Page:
In some circumstances, an explicit focus on shareholder value—at the expense of everything else—will be exactly the right thing for an organization to do. In other circumstances, or even in the same organization but at a different point in time, it would be suicide. At times, the balanced scorecard or the business excellence model (or some combination of the two) might be the answer. For example, the new CEO of a company that puts too much emphasis on paring down costs and the short-term interests of shareholders may find the balanced scorecard or business excellence framework a useful way to switch the company’s attention toward the interests of customers, the improvement of operations, and the development of innovative products and services.

Distorting Measures
Risks appear when one part of the business is improved dramatically while other parts are allowed to deteriorate. This can be a result of too much focus on financial measures to the detriment of process measures; a heavy emphasis on one dimension, quality, for example, that has a negative affect on another, such as time; or a focus on one process without considering its impact on other processes. For example, in a move that improved the appearance of its books, a large beverage company kept fully depreciated vending machines in operation well beyond their normal useful life. The firm’s customers suffered, however, because as the machines got older, they broke down more frequently. What looked good on the books was in fact evidence of a deteriorating business. Or consider the manufacturer that found it was losing business and had an extremely low rate of customer retention (a nonfinancial measure) because of its poor service. That insight spurred the company to find innovative ways to improve its service, and as a result its sales (a financial measure) increased.

A misguided focus on any one measure is sure to distort behavior. A few years ago, for example, a well-known retailer measured the performance of its auto centers on volume alone. This led to massive fraud, as the centers started billing customers for repairs that weren’t necessary and that sometimes were not even performed. The fraud eventually landed the company in court. While this is an extreme example, it does show how true it is that you get what you measure.

Another classic mistake is sales being measured on revenue rather than profit. A company that sells electronic goods, for example, that wanted to create an incentive system for its salespeople, decided to create a reward if the salespeople were able to get the customers to purchase five add-ons, like modems and mousepads. It was later realized that the incentive should have been based on the overall margin of the shopping cart, not the number of items it contained. It is tempting for the customer to fill a cart with a pile of low-margin, cheap products that bring nothing to your bottom line.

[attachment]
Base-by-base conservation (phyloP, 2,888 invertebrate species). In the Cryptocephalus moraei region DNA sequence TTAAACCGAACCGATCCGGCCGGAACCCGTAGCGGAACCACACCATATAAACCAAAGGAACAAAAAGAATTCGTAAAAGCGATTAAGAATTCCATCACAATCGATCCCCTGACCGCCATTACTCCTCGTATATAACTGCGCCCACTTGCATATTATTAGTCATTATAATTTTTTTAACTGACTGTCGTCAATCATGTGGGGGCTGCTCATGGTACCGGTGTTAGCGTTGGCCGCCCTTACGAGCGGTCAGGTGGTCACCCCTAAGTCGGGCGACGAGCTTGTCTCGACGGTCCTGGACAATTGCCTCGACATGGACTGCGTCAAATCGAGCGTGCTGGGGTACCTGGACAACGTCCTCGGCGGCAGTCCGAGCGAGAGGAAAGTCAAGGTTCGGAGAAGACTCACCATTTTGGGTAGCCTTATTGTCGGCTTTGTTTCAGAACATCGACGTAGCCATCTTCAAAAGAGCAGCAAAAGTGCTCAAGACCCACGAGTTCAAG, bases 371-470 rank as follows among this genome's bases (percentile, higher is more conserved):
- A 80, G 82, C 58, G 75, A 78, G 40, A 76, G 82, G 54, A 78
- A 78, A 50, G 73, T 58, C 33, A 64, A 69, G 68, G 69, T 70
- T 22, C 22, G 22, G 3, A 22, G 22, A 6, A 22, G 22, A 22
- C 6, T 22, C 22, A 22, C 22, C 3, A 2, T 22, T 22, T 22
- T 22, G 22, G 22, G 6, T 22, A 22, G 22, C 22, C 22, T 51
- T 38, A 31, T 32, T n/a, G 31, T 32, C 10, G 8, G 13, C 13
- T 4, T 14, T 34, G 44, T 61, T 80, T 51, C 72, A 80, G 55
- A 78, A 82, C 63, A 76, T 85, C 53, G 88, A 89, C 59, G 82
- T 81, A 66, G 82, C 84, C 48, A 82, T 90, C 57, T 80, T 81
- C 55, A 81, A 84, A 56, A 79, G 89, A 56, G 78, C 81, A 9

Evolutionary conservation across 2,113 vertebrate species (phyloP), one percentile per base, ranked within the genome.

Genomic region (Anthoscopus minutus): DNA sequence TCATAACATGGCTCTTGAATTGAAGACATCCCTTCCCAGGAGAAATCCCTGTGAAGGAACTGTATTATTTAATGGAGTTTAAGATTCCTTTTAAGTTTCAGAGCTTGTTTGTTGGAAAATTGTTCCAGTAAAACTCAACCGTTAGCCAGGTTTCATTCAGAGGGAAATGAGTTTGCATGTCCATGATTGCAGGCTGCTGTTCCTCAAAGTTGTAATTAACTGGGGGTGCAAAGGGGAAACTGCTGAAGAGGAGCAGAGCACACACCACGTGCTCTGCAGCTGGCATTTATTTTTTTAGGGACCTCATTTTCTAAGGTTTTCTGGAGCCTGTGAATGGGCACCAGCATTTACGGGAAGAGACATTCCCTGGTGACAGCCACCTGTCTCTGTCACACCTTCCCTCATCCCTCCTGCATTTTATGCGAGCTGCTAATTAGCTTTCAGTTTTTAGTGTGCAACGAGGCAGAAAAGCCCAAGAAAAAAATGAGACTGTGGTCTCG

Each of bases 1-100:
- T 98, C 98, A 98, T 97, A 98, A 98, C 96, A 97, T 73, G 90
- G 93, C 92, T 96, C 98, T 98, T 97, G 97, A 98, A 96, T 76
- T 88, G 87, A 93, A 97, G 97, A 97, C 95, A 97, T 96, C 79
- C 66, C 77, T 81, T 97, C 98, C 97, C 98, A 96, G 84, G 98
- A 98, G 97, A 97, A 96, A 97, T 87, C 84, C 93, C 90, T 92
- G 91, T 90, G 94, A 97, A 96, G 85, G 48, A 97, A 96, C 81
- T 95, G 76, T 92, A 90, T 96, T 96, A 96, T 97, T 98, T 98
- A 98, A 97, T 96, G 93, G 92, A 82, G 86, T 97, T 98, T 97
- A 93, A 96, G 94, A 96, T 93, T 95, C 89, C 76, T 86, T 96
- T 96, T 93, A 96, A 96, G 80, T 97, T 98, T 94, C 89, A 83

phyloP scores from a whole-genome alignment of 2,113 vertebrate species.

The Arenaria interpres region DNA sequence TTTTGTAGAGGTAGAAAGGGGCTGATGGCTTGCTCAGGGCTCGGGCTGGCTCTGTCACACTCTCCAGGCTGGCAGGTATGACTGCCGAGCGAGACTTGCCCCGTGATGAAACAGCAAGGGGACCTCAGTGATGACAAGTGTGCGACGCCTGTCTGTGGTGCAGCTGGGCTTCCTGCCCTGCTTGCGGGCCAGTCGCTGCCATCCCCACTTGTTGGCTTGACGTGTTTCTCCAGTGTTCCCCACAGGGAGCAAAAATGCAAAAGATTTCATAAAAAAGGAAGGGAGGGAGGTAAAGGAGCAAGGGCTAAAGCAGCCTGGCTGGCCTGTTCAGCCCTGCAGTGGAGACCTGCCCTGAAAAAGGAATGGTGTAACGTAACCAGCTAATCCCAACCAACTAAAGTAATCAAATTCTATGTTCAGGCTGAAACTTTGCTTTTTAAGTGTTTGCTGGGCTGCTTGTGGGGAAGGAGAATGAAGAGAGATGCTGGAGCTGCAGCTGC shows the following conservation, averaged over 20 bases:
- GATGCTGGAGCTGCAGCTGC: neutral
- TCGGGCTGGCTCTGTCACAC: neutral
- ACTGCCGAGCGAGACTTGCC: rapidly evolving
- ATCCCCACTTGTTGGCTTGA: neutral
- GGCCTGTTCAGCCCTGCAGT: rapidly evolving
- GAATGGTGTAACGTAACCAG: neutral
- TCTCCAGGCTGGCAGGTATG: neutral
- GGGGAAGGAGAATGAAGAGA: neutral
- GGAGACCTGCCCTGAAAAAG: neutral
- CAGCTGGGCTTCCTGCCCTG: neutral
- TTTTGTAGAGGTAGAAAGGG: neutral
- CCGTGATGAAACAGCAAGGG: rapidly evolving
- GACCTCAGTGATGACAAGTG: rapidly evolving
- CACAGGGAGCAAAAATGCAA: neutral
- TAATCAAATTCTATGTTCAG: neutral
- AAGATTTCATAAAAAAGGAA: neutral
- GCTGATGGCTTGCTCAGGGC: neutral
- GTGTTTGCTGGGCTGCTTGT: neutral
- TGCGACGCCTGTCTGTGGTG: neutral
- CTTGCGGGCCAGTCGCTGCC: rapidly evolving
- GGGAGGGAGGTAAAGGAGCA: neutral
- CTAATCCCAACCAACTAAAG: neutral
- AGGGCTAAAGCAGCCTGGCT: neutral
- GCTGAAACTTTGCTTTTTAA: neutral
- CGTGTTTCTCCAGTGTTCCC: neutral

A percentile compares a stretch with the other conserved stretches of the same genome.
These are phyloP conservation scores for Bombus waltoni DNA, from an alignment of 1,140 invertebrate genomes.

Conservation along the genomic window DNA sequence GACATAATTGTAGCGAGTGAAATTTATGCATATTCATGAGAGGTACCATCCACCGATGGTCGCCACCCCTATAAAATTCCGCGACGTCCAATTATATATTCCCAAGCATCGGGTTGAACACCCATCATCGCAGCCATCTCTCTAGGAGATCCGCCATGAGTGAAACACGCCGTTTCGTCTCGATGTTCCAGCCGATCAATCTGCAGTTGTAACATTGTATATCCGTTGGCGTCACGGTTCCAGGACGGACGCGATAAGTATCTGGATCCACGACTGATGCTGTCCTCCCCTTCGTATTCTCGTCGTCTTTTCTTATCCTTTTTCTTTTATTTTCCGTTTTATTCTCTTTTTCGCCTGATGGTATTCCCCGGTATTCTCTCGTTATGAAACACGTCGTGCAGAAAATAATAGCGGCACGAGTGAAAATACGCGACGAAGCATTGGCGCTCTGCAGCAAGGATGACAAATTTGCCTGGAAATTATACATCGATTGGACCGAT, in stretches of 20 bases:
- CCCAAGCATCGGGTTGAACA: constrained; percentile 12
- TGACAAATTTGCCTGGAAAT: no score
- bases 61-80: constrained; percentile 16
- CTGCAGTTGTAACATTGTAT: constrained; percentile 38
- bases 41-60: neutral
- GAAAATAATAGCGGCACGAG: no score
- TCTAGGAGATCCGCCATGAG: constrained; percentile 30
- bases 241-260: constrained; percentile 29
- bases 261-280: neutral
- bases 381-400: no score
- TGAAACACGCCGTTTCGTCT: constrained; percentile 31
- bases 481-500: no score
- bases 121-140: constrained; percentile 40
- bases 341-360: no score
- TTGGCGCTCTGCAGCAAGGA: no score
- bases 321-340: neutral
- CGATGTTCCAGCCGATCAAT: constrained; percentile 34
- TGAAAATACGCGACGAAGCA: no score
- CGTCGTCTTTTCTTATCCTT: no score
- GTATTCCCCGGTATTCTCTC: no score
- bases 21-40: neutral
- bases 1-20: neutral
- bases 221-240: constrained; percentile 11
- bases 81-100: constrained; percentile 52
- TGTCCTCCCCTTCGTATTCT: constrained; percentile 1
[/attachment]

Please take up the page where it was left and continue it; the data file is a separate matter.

It is not always necessary to have a multitude of measures to achieve a balanced outcome. It is possible for a single measure to provide the necessary balance. For example, the purchasing department of one company used to measure its success in terms of how successful it was at buying the lowest-cost items available. Over time, however, the department found that low initial costs sometimes meant long lead times, less frequent deliveries, and large minimum orders—all of which contributed to increased inventory levels. So the department modified its measures in a way that allowed it to track costs over the entire life cycle of the items. This was a single measure, but one that encouraged people to balance low cost with quality.

A vivid example of the failure to balance costs with quality occurred at an American municipality that suddenly became painfully aware of the large sums of money it was spending every year on filling potholes. In order to control these expenditures, the municipality encouraged its staff to use cheaper materials. They did so, only to find that these materials lasted for a much shorter time than the more expensive variety. The municipality found itself spending even more than it had done previously because it had to repair the potholes more frequently.